This is the first of two Paragons chapters I’m posting this week.

Paragons 1.2.7

Book 1  ♣  Episode 2  ♣  Chapter 7

Savannah and Kato must work hand-in-hand to escape Shadow Fall. Chapter 7 of the Paragons Episode The White Knight.

Chapter 7

I gripped the engraved metal orb in my hand. It was one of Kato’s artifacts—or at least it had been. With its magic gone, it was nothing more than a pretty piece of metal.

I wound up my arm and aimed it at one of the Cursed Ones…and hit it smack dab in the center of its forehead. The Cursed One threw back its head and let out an enraged shriek. The others joined in.

Then all four of them charged at me.

I held my ground, trying to steady my wobbly knees. The Cursed Ones came at me, mindless, enraged, driven by a dark, primal instinct more powerful than life or death. I choked down a cowardly whimper.

They were coming for me.

Thinking back, I’m not sure what happened next.

All I remember was my pounding heart.

My trembling hands.

Something that sounded like voices in my head.

And then the four Cursed Ones just stopped, almost like they were frozen in time, still and unblinking, like statues.

“Good job,” Kato said. He was standing right beside me, just like he’d promised. “Now, have them spread out in a search pattern to look for tears in the veil.”

I concentrated on doing what he’d asked—and was really surprised when it actually worked. The Cursed Ones fanned out to start their search, looking totally unlike the feral, bloodthirsty beings that they usually were. Right now, they almost looked human, even with their deathly-pale skin and horribly matted hair.

I was controlling the Cursed Ones with fear. That was so wild.

I watched them closely. I held tightly to Kato’s hand, ready to run as soon as I saw that distinct ultramarine-blue halo on any of them. If we were fast enough, we might even make it before the tear jumped again to another spot.

“Kato? Can I ask you something?”

“Of course.”

“Right, so I’ve always wondered what it’s like in Paradise,” I said, still tracking the Cursed Ones with my gaze. “The Government named their district Paradise, but is it truly a paradise?”

“Paradise is…opulent. The Government wanted the best view, so they built their district on the waterfront. The Cursed Ones can’t swim, you know.”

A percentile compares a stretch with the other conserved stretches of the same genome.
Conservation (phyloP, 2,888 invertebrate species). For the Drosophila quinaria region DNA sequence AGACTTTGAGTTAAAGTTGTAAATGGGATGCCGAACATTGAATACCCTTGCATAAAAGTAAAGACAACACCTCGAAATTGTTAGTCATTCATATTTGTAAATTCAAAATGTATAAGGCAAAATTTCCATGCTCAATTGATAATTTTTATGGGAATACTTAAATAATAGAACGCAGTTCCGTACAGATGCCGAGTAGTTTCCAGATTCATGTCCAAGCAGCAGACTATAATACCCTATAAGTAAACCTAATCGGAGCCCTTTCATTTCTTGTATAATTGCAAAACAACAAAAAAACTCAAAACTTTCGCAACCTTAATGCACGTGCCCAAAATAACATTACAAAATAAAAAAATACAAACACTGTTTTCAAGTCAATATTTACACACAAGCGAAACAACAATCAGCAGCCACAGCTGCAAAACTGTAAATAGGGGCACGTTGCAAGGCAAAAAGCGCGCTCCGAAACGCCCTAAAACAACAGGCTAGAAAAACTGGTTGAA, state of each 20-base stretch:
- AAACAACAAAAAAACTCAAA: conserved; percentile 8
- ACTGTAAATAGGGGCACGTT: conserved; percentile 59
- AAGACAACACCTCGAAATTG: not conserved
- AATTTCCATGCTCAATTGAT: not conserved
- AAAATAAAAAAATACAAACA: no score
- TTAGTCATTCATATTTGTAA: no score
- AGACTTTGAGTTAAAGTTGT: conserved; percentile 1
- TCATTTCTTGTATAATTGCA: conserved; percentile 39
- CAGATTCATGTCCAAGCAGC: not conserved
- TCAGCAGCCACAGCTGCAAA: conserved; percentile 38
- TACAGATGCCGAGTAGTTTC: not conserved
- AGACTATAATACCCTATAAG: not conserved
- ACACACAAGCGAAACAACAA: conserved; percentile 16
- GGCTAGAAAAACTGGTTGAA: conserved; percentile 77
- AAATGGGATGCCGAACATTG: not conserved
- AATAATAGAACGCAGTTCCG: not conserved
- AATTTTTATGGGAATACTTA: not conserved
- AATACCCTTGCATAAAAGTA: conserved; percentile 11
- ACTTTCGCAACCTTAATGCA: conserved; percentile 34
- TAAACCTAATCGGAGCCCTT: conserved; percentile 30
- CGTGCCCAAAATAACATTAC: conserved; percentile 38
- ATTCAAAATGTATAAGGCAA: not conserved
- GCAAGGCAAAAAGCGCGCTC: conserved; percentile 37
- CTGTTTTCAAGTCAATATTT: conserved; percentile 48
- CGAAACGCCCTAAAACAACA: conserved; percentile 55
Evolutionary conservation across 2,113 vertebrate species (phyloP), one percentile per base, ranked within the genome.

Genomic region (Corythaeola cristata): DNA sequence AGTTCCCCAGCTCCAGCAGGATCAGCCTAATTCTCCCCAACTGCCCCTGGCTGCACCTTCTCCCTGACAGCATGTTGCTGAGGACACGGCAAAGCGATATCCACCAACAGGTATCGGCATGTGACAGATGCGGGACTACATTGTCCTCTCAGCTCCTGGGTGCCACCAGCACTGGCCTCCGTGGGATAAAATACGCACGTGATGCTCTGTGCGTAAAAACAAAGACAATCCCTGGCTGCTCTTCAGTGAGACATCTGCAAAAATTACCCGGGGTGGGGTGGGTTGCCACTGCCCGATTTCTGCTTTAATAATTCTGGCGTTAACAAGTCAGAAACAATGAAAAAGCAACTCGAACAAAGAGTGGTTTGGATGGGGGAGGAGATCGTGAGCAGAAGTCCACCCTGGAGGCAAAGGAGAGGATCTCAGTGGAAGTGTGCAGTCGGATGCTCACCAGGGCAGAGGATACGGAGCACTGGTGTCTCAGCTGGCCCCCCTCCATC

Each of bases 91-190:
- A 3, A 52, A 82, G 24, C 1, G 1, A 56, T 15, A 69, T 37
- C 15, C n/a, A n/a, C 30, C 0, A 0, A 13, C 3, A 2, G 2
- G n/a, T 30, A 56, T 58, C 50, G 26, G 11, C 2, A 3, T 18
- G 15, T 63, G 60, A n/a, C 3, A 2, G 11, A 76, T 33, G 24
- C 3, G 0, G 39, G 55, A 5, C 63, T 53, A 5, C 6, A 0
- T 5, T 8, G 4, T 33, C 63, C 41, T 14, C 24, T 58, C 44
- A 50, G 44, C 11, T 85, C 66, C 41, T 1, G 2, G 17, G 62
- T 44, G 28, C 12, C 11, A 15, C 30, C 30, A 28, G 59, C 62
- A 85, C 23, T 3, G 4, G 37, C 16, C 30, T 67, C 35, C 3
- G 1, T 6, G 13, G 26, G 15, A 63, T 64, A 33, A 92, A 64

I nodded, remembering what the invisible stranger had told me yesterday.

Kato continued, “Some people call Paradise the Golden City for its towering, twinkling skyscrapers and bright lights. At night, you can see the glow for kilometers in every direction, even as far away as the Castle.”

“Where the Knights live.”

“Right,” he said. “The Castle is not as extravagant as Paradise, but it is far more beautiful,” he said. “The people of Paradise—the Government officials—live a life of luxury, freedom, and safety. Just as most people everywhere else on Gaia live a life of poverty, oppression, and peril.”

“You don’t approve,” I guessed.

“No,” he replied. “I do not.”

That’s all he said on the matter.

“Thank you for telling me about Paradise,” I said.

“I’ve told you very little.”

“You’ve told me enough. Those few words tell me that although the Government controls who even gets a chance to become a Knight, the Knights follow their own moral code. Or at least one Knight does.”

“The other Knights follow that code as well.”

“Oh, yes, the famous Code of Conduct I’ve heard absolutely nothing about.” I smirked at him.

“As I said, it’s classified.”

“I love classified secrets.”

His chuckles rumbled inside his helmet. “So do I.”

“So you’ll tell me about the Code?”

“Of course. Once you’re a Knight.”

“I’m not that patien—come on, we have to move!”

I gave Kato’s hand a tug, and we started running toward one of the Cursed Ones. It was glowing as bright and blue as a lapis lazuli stone. The glow was so strong, the Cursed One must have been standing right next to the tear.

I hurried toward it, pushing my legs as fast as they could go—then I screeched to a sudden halt.

“What is it?” Kato asked as I backed away from the Cursed One. “Did the halo change color?”

“Yes.” My hope faded away as I watched the ultramarine blue glow finish melting to a dull, lifeless blue-grey. “We were too slow.”

“Hey.” He squeezed my hand. “It’s ok. There are still two more tears.”

I fought off the wave of despair threatening to drown me. Or maybe that was nausea. “Right. There are still two more.” I winced when an ultramarine-blue halo lit up another Cursed One—then immediately turned blue-grey. “One more.”